The man accused of killing 12 people in a movie theater in Aurora could face the death penalty, a Colorado prosecutor says.
James Holmes, 24, made his first court appearance Monday morning in a Colorado courtroom. Police and prosecutors accuse him of killing 12 audience members and injuring 58 in a shooting rampage during the premiere of the latest Batman film, “The Dark Knight Rises,” in Aurora, CO Friday morning.
Police say Holmes has refused to cooperate with investigators. Monday morning he appeared before a judge with his attorney and was caught on film in public for the first time since the atrocities occurred three days earlier. Holmes sat quietly in prison garb before the judge and remained silent during a brief hearing. The court concluded with the decision that Holmes will be formally charged one week later on July 30. He is expected to remain locked up at the Arapahoe Detention Center until his next court date.
During his short court appearance, Holmes showcased a dyed red hairdo, an allusion some have suggested to the Joker character from the Batman series. According to authorities, Holmes told the police that he was the Joker once detained after the Friday morning massacre.
Sources within the facility tell the New York Daily News that Holmes has not shown any remorse since being booked last week and "thinks he's acting in a movie."
"He was spitting at the door and spitting at the guards," a just-released inmate added to the Post. "He’s spitting at everything. Dude was acting crazy."
During Monday's appearance, Holmes also appeared noticeably drowsy, perhaps even sedated, as he sat quietly in the courtroom. It has been suggested that attorneys for Holmes may use an insanity plea in order to spare their client from a capital punishment sentence if convicted for the theatre shooting crimes.]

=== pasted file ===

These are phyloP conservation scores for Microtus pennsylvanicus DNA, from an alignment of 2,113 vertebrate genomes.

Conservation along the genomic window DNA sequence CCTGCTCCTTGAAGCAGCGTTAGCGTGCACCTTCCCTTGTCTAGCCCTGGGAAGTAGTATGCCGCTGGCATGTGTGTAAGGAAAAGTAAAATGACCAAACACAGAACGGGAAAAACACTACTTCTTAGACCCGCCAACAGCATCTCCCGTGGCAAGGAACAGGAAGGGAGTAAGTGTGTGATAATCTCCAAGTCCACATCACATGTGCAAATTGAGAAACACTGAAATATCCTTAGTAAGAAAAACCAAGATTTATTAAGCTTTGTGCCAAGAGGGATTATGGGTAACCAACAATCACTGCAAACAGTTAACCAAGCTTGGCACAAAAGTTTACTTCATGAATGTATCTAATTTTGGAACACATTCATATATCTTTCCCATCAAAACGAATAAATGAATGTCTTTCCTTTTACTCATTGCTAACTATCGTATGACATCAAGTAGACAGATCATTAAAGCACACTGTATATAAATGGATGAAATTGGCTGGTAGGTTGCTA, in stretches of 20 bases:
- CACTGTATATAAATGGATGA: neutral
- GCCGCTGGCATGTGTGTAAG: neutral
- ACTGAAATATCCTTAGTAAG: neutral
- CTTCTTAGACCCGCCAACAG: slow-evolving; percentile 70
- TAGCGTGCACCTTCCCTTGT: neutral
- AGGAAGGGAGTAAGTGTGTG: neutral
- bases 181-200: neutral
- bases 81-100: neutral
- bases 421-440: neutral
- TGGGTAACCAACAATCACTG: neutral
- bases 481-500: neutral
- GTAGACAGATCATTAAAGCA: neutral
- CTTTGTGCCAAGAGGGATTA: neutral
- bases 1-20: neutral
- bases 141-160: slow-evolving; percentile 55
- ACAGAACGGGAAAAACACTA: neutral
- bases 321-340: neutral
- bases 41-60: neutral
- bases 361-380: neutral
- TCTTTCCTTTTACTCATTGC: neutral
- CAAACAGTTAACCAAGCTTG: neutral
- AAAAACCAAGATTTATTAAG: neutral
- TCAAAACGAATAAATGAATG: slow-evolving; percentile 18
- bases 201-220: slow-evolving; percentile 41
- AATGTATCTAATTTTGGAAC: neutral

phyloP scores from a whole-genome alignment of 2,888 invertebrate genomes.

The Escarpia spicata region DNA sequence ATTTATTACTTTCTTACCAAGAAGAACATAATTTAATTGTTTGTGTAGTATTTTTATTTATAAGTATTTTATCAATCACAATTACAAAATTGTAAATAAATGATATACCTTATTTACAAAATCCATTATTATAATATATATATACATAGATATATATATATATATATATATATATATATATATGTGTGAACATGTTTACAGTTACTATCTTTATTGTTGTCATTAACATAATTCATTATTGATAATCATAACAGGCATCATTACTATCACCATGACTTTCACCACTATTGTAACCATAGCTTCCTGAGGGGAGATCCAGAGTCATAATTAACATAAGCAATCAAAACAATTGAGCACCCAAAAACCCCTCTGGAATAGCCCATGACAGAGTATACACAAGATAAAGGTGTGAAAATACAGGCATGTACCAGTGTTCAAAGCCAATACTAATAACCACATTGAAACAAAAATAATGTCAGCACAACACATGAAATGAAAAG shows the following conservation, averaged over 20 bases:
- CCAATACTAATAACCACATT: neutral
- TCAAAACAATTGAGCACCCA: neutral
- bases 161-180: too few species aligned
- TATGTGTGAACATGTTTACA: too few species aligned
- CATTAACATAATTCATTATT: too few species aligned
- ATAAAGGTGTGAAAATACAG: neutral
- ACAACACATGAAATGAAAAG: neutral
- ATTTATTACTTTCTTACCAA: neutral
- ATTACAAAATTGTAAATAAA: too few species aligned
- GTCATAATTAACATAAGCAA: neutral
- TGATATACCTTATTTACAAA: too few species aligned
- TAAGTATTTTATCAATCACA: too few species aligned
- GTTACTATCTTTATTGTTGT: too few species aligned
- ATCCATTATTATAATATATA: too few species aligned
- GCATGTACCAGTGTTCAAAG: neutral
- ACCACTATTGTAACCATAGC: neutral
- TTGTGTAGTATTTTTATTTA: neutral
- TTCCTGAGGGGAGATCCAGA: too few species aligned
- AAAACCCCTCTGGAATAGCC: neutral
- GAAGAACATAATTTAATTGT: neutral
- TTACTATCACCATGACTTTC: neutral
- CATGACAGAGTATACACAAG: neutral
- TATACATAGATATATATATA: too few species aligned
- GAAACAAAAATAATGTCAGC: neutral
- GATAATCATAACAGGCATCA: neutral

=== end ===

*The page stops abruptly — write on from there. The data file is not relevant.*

Following Monday's appearance, District Attorney Carol Chambers told reporters that Holmes is not expected to be targeted with domestic terrorism charges. The DA also added that prosecutors are seeking input from victims of the Aurora shooting to make a decision on whether or not they should request the death penalty for Mr. Holmes. According to the DA, this decision will impact the lives of those involved in the case for years to come.
On Saturday, police scoured Holmes’ apartment and found a number of Batman-related items, including a mask and a poster. They also found ammunition and removed booby traps. Investigators believe that opening the door would have set off an explosive device, possibly leading to more casualties in the residential complex.
Holmes would face mandatory life in prison if the district attorney decides not to seek the death penalty.
Evidence has come light that James Holmes was refused membership to a Colorado gun club for a voicemail message in which he assumed the persona of the Joker.
Holmes applied to join the Lead Valley Range last month and was required to attend an obligatory orientation session.
Club owner Glenn Rotkovich rang Holmes several times to invite him to the session and was greeted with a voicemail message that he described as “bizarre – guttural, freakish at best.”
"Looking back, and if I'd seen the movies, maybe I'd say it was like the Joker," said Rotkovich.
Following his call, Rotkovich warned his staff to be wary of Holmes and refuse him entry to the club if he turned up at the orientation session on July 1.